In S&T (UK) Ltd v Grove Developments Ltd [2018] EWCA Civ 2448 (“S&T”), the English Court of Appeal dealt with (albeit obiter) the issue of whether an employer is entitled to pursue a claim in adjudication to determine the correct value of works on the date of an interim application. The English Court of Appeal expressly highlighted that it was dealing with this issue in light of its importance to the profession and the industry, given that there were conflicting English High Court decisions on this point ([3] S&T).  

Pay now, argue later. In summary, the English Court of Appeal held that even if an employer fails to provide a Payment Notice or a Pay Less Notice on time, the employer is entitled to adjudicate to determine the true value of an interim application ([99] S&T). However, the exercise of the above “right” to adjudicate is predicated on the employer first complying with his obligation to make payment under the relevant statute ([110] S&T).

If the employer has complied with the obligation, then upon adjudication, if an overpayment was made at an interim stage, as a consequence of the failure to provide a Payment Notice or Pay Less Notice, then the adjudicator can order a re-payment of the excess ([100] S&T).   

Implications for Singapore. For claimants and respondents under the Building and Construction Industry Security of Payment Act (Cap. 30B, 2006 Rev. Ed.) (“SOPA”), S&T may seem irrelevant, given the differences between Singapore’s security of payment legislation and that in the United Kingdom.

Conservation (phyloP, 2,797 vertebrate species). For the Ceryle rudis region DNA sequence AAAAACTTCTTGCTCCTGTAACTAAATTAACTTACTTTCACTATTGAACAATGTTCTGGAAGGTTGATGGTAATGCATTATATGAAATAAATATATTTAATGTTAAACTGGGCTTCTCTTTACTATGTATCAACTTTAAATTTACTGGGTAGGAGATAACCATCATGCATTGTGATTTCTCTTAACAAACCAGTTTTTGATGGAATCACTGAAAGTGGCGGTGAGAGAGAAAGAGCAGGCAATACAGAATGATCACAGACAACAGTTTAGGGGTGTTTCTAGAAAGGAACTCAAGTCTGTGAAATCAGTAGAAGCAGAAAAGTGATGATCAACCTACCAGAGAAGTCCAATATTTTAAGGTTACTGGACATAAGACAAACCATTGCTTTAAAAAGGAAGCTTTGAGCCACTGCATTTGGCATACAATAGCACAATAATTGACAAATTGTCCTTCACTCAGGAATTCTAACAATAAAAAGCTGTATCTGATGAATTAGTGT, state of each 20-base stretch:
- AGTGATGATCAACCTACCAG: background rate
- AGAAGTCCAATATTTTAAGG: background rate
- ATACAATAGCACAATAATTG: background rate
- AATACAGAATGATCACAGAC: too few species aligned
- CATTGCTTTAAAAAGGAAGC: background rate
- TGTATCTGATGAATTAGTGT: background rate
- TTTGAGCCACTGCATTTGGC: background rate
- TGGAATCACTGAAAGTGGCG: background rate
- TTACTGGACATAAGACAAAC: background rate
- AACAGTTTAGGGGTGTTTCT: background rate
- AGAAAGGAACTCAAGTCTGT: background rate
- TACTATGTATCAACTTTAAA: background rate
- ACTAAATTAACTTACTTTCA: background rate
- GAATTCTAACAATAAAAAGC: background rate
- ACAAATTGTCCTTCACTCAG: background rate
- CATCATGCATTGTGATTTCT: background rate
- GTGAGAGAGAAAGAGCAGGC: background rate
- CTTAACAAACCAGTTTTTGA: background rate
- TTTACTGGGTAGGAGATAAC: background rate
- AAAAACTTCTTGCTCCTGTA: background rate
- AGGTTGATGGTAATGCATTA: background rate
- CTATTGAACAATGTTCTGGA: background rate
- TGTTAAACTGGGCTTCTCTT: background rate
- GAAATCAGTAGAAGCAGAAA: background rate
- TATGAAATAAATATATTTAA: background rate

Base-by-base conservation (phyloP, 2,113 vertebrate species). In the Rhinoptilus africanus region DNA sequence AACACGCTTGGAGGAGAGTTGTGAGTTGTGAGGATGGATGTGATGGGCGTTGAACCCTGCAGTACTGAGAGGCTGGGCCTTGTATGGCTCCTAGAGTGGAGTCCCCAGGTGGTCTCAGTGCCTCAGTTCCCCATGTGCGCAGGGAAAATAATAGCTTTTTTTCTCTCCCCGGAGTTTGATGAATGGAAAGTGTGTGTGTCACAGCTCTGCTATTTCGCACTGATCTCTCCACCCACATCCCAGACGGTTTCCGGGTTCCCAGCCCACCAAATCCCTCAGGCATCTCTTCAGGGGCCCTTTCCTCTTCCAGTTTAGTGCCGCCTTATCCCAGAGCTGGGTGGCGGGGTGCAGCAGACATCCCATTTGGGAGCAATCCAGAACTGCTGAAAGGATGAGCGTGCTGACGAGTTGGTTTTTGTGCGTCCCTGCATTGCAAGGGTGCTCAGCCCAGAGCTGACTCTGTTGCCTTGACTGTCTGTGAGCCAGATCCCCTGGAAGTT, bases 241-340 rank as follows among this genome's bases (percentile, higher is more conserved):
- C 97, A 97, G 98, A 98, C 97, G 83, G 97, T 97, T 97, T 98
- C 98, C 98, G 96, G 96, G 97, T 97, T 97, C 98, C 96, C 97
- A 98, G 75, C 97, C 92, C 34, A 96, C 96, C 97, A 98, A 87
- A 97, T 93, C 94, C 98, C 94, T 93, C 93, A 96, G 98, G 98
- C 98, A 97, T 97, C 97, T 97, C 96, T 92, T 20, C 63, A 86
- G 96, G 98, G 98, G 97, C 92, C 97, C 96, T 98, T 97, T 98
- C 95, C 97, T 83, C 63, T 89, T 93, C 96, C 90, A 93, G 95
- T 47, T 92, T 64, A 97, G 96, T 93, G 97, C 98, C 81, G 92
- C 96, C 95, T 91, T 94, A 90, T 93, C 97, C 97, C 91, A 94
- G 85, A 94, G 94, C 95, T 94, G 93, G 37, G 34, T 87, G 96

However, S&T endorses the “pay now, argue later” mentality behind security of payment legislation, which is useful to cite for claimants to argue why the respondent should bear the full brunt of s. 15(3) SOPA; but it also accepts and endorses that the proposition that the court (and an adjudicator) can determine the “true value” of any certificate, notice or application, which might be useful to cite for respondents to submit why on adjudicators should take a stricter view of patent errors for “smash and grab” adjudications (though this remains untested).

Summary. For respondents in Singapore, S&T serves as another reminder of the importance of having a payment response in time. Even if you can go for a “true value” adjudication later (which we qualify is unclear in Singapore, bearing in mind s. 17(5) SOPA), the requirement to “pay now, argue later” will negatively impact a respondent’s cash-flow.

This publication is not intended to be, nor should it be taken as, legal advice; it is not a substitute for specific legal advice for specific circumstances. You should not take, nor refrain from taking, actions based on this publication. Chancery Law Corporation is not responsible for, and does not accept any responsibility for, any loss or damage that may arise from any reliance based on this publication.

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